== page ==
4 Classic Artists Who Covered Irish Music

A black and white picture of Mick Jagger singing into a microphone.

While classic artists like The Rolling Stones had busy schedules of writing, recording, and touring, many made time to cover Irish music. In honor of St. Patrick’s Day, here are four classic artists who have covered Irish songs.

Mick Jagger | Evening Standard/Getty Images

The Rolling Stones

In 1995, The Rolling Stones teamed up with The Chieftains, a traditional Irish folk band from Dublin, to cover “Rocky Road to Dublin” on the album Long Black Veil. The song, which is originally from the 19th century, is about the adventures and challenges a man faces while on the road. 

The Rolling Stones | Scott Gries/Getty Images

Paddy Moloney of The Chieftains sings the song, but the Stones back him. The cover features traditional Irish instruments, but The Rolling Stones’ influence is evident, particularly toward the end of the song. Mick Jagger also appears on the album and sings the titular song.


Sting appears on the same album as The Rolling Stones, Long Black Veil, to cover the song Mo Ghile Mear. The song, which has English-language verses and an Irish-language chorus, likely posed a bit of a challenge for the English musician. Still, he was honored to perform with The Chieftains.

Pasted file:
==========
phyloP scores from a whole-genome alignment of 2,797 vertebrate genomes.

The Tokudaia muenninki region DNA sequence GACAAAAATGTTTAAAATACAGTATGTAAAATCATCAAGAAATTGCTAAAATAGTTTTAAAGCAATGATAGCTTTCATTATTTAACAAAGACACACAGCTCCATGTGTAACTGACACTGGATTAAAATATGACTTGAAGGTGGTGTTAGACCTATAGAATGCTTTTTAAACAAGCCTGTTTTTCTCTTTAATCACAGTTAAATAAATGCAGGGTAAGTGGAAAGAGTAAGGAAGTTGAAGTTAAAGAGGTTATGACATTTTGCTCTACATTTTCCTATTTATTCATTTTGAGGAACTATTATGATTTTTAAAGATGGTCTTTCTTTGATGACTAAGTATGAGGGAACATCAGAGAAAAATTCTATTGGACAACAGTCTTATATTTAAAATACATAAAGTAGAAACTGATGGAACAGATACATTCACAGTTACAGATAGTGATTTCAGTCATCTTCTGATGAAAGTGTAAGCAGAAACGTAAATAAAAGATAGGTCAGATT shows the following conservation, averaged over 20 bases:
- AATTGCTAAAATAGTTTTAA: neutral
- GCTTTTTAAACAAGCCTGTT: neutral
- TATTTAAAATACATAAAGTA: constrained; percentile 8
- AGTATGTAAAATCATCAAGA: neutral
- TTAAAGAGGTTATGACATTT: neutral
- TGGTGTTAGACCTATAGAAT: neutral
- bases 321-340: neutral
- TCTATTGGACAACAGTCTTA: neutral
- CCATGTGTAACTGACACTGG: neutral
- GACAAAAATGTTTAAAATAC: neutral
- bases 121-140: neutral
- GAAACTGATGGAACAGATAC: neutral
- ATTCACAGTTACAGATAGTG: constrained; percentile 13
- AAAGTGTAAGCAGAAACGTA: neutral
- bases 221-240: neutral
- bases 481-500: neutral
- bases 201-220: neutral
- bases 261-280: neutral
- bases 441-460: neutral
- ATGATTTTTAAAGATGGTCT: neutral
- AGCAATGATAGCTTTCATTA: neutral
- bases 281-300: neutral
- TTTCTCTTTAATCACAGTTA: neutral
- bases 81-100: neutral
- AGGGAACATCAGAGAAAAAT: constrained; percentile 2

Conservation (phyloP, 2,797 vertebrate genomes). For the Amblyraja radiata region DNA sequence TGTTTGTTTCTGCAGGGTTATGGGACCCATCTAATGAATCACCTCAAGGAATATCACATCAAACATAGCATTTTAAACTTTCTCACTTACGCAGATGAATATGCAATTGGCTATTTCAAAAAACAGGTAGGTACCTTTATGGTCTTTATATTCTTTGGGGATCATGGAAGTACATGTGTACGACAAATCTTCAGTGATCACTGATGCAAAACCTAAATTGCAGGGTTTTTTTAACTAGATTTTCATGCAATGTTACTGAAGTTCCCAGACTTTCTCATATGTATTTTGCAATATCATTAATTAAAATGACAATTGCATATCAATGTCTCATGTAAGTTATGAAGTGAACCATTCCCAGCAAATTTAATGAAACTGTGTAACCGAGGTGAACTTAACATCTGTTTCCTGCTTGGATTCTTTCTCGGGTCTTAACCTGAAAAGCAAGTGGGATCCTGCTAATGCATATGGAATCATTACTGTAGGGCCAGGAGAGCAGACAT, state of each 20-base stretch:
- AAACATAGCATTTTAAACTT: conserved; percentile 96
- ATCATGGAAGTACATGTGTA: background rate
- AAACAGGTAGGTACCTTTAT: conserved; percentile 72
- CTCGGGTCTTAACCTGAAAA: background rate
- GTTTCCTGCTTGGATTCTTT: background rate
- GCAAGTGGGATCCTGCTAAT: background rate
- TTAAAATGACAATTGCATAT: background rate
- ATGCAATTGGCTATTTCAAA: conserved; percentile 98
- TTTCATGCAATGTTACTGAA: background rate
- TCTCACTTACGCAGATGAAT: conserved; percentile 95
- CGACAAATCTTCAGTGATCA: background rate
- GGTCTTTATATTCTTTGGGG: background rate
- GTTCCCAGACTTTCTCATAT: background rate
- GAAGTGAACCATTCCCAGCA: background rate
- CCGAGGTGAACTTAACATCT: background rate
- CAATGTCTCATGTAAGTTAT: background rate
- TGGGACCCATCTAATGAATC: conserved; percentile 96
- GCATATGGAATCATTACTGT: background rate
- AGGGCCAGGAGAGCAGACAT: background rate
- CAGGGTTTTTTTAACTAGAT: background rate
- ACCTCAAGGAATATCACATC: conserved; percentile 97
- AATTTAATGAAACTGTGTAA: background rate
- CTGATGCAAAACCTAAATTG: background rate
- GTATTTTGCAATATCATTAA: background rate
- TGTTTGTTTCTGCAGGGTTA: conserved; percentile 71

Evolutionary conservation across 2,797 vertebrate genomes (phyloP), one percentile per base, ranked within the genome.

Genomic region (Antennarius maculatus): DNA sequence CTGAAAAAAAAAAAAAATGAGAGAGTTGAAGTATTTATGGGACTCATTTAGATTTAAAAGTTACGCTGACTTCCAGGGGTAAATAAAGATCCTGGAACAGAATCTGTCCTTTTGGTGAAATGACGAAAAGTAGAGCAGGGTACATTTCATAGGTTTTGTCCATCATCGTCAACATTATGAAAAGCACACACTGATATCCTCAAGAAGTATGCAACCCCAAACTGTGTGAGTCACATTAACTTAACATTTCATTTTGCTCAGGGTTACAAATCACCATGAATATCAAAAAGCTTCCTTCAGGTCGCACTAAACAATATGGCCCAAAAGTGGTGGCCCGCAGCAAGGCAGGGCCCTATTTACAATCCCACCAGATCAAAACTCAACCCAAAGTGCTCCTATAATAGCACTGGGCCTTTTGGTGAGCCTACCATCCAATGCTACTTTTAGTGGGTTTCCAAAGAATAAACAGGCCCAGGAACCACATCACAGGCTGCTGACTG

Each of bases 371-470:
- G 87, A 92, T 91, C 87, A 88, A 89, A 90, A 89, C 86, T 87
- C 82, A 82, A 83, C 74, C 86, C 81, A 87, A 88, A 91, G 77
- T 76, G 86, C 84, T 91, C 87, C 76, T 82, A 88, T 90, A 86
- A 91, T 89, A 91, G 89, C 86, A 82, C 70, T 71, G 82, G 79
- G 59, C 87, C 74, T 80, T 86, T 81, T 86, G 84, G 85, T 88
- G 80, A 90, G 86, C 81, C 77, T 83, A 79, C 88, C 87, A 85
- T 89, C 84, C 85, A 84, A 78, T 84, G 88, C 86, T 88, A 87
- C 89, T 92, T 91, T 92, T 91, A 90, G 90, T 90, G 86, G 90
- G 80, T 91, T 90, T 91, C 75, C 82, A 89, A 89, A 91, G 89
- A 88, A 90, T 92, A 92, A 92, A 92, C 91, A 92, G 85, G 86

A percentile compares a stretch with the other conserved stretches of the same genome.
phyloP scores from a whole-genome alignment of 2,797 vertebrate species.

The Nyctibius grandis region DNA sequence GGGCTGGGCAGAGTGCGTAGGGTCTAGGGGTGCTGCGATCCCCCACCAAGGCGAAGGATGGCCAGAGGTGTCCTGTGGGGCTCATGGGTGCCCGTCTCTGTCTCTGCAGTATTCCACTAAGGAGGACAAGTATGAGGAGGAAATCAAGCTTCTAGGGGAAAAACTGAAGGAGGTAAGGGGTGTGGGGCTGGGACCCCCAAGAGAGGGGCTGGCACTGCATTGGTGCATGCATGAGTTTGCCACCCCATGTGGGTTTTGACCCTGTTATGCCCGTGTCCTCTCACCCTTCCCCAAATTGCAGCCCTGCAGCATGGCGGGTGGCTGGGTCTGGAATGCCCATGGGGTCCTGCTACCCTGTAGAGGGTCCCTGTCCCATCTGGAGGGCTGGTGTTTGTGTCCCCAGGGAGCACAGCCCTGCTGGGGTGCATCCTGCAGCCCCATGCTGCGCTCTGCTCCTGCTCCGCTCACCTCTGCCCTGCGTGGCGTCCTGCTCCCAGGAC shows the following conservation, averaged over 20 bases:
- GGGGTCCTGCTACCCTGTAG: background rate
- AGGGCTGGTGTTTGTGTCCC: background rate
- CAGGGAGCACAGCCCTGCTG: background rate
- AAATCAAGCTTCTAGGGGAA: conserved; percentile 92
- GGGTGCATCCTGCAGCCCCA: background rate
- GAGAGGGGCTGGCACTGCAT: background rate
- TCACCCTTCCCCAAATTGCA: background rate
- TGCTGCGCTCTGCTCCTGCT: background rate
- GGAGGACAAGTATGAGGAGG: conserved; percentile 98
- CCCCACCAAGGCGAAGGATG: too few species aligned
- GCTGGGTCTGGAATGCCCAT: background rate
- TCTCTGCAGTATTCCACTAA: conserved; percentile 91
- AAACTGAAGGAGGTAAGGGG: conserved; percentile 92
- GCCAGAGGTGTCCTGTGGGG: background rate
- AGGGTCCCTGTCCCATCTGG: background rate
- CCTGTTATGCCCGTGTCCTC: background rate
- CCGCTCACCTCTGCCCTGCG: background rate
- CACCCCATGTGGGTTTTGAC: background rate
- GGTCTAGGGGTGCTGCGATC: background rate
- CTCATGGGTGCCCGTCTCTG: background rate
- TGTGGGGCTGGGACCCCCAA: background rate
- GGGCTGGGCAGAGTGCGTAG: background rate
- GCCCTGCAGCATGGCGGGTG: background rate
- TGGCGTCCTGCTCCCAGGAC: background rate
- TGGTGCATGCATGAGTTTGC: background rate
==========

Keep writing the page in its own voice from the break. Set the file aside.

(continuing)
Sting | Kevin Winter/Getty Images

“They’re an excellent band, and they’re also a great bunch of guys to be hanging out with,” Sting told Billboard in 1994. “It’s very prestigious for me to be singing with them.”

Van Morrison

Irish musician Van Morrison collaborated with The Chieftains on an entire album, Irish Heartbeat. The 1988 album included two Van Morrison songs as well as a number of traditional Irish songs, including “I’ll Tell Me Ma” and “Carrickfergus.”

Van Morrison |  Michael Putland/Getty Images

“I think at that time Van was searching for his Irish roots,” Moloney said, per the book The Chieftains: The Authorized Biography by John Glatt. “It was this man of blues, of rock ’n’ roll, jazz and more importantly, soul, coming home to his Irishness with The Chieftains and the music we’d been playing for so many years. Musically we were going to meet each other halfway.”

Roger Daltrey

Another artist who worked extensively with The Chieftains was The Who’s Roger Daltrey. He appeared on the 1992 live album An Irish Evening: Live at the Grand Opera House, Belfast. He joined the band for “Raglan Road,” “Behind Blue Eyes,” and “Rachamid a Bhean Bheag.” 

“What can you say about these guys?” Daltrey said to the audience, pointing to The Chieftains. “It’s been a very interesting time for me because singing rock ’n’ roll is one thing but singing traditional Irish music is another. And I was thinking maybe one day in the future they’ll be guys on stage like this playing antique guitars. In a few hundred years time they’ll be playing Who songs as traditional rock ’n’ roll songs. And I’m just hoping they don’t look like these guys.”

Roger Daltrey | Gary Gershoff/Getty Images


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Source:: Showbiz Cheat Sheet


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